Uber unveiled the design of their logo on February 2nd. Not only did Uber redesign their logo, they also rebranded their company. Since the unveiling, they have caused quite the stir. Something once familiar has become foreign and unrecognizable to thousands. We are human and many of us dislike change. So naturally, we aren’t going to like something initially.
Whether you love or hate the new design, the truth is, people are still going to continue using Uber’s services. I will admit when I first saw the new logo, I hated it. In fact, I first thought the swirly parts reminded me of push back earrings. Then I realized the design resembled the Mac command icon. What happened to the U in the middle? I didn’t understand why they changed it. To me, the new design wasn’t recognizable anymore. It looked like just another brand. It looked average and honestly, Uber isn’t just another business. They completely changed how people get around. And not just in the United States, but all over the world! Today, they serve over 68 countries with transportation, food deliveries (UberEats), and package deliveries (UberRush).
So why the change?
After reading a brief explanation in Uber’s Newsroom from CEO and co-founder, Travis Kalanick, I began to feel better about the redesign. Kalanick describes the old logo as something that needed a haircut because it was outdated. When Uber originally launched in 2009 they were a private company only providing service for 100 people in the San Francisco area. That’s not who they are anymore. They are no longer an upscale and private service, they have become affordable for everyone to use. Now, the company wants to focus on technology and the cities/people they serve.
Kalanick explains the new Uber in terms of bits and atoms. He says, “The unique aspect of Uber is that we exist in the physical world. When you push a button on your phone, a car moves across the city and appears where you are. We exist in the place where bits and atoms come together. That is Uber. We are not just technology but technology that moves cities and their citizens.”
The thing is, when you simply look at the new design you really don’t know the back-story. Many people on social media have expressed their feelings towards the new logo and overall, I would say it has not been accepted. Like I said earlier, I hated the new logo. I think because I didn’t understand it and was confused about what they were trying to do. But after reading an article by Jessi Hempel from Wire entitled, The Inside Story of Uber’s Radical Redesign, my feelings softened.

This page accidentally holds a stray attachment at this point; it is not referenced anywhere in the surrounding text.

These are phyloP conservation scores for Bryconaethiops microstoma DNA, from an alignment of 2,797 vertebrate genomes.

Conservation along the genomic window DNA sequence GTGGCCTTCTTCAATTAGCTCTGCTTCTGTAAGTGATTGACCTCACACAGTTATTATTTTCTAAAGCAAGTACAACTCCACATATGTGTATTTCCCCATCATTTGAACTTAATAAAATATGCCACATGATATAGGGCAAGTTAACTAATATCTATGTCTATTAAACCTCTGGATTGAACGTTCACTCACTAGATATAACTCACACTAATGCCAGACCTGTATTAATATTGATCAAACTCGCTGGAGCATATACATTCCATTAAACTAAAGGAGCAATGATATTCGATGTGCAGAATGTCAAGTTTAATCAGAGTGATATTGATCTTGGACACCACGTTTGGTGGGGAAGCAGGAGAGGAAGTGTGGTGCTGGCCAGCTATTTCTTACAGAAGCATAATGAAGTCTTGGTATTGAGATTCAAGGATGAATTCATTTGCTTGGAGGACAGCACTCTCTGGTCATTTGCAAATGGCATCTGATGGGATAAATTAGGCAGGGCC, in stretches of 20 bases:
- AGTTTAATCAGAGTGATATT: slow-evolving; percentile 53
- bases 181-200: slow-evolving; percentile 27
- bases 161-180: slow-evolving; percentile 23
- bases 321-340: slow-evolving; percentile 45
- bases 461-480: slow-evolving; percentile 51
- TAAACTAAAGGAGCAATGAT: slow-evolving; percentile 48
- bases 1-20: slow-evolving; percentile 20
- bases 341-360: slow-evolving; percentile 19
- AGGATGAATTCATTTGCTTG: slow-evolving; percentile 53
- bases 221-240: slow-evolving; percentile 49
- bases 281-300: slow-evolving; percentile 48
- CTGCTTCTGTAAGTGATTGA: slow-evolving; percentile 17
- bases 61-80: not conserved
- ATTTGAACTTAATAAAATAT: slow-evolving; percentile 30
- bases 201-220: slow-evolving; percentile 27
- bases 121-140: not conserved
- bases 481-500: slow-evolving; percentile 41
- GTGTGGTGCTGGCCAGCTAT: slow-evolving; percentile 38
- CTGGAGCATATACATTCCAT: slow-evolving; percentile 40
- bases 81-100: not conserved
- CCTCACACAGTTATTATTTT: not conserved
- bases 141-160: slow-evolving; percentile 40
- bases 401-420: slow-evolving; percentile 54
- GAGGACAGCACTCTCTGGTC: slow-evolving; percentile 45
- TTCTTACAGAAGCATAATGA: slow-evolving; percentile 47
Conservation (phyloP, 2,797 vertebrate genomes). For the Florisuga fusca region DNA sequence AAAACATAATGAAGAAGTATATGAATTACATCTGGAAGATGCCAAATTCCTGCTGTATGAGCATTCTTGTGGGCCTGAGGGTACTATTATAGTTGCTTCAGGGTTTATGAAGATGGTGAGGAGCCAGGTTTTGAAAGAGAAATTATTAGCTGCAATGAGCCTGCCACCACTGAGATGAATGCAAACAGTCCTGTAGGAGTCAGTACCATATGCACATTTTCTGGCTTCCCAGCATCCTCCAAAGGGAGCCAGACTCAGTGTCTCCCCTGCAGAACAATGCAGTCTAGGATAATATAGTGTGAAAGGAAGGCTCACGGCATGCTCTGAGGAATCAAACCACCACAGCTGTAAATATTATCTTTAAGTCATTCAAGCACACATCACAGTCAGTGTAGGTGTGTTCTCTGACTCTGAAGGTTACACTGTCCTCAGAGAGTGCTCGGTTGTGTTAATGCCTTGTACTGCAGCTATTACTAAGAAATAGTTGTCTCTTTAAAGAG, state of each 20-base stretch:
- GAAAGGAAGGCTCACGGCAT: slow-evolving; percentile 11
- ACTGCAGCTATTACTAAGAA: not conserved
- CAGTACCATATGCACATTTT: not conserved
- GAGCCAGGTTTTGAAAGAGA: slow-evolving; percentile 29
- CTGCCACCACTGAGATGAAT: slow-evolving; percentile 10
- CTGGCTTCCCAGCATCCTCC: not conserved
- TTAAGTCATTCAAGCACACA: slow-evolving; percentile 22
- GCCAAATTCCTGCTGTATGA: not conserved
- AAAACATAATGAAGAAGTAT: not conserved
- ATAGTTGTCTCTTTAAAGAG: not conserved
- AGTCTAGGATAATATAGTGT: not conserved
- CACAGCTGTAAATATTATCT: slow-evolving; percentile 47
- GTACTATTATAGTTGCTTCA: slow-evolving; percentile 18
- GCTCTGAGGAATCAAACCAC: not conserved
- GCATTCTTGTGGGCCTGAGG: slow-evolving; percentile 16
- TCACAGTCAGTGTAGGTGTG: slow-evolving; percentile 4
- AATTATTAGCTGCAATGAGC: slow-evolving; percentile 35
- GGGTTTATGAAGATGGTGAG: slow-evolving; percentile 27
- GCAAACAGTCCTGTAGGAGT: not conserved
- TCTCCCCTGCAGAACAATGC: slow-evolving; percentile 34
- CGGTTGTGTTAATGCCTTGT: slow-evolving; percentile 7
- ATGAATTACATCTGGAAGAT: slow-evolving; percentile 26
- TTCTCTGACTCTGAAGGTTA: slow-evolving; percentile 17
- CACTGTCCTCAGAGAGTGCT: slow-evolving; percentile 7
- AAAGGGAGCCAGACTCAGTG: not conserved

In Hempel’s article, I learned not only about Uber’s birth but the process Kalanick’s team took to redesign. It’s a side that you don’t often get to hear but when you do, it becomes personal and real. Hempel humanized Uber’s brand. Uber was a startup company and now has turned into a worldwide company. As a startup company, they rushed to get a design finished, not really knowing how their company would evolve. But isn’t that how everyone starts? Who can predict their future success or failure? For all they knew, it could have stopped with those 100 people but it didn’t. The company continued with the same logo and wordmark as they tried to build a reputation for themselves.
Uber is a global company and Kalanick wanted the new design to have different colors, patterns, and images for each country/region. I understand the purpose of marketing to different countries so that it resonates with consumers. I think that was a wise move on Uber’s part.
I think the biggest aspect that is not explained by simply looking at the design is Uber’s potential in the future. The company is expecting bigger and better things to come (who doesn’t have goals and expectations?). In the future, they hope to have self-driving vehicles. The other part, well, they aren’t really sure what the future holds either. The reason Kalanick’s team created such a design was because they wanted it to be able to connect with their other apps and app icons. My understanding is that Kalanick hopes that they don’t need to do another redesign for a while.
I do wish they had at least kept the “U” in their design. I think that is what makes them so recognizable. I guess we will see if the new design sticks around longer than the previous one. Time will tell.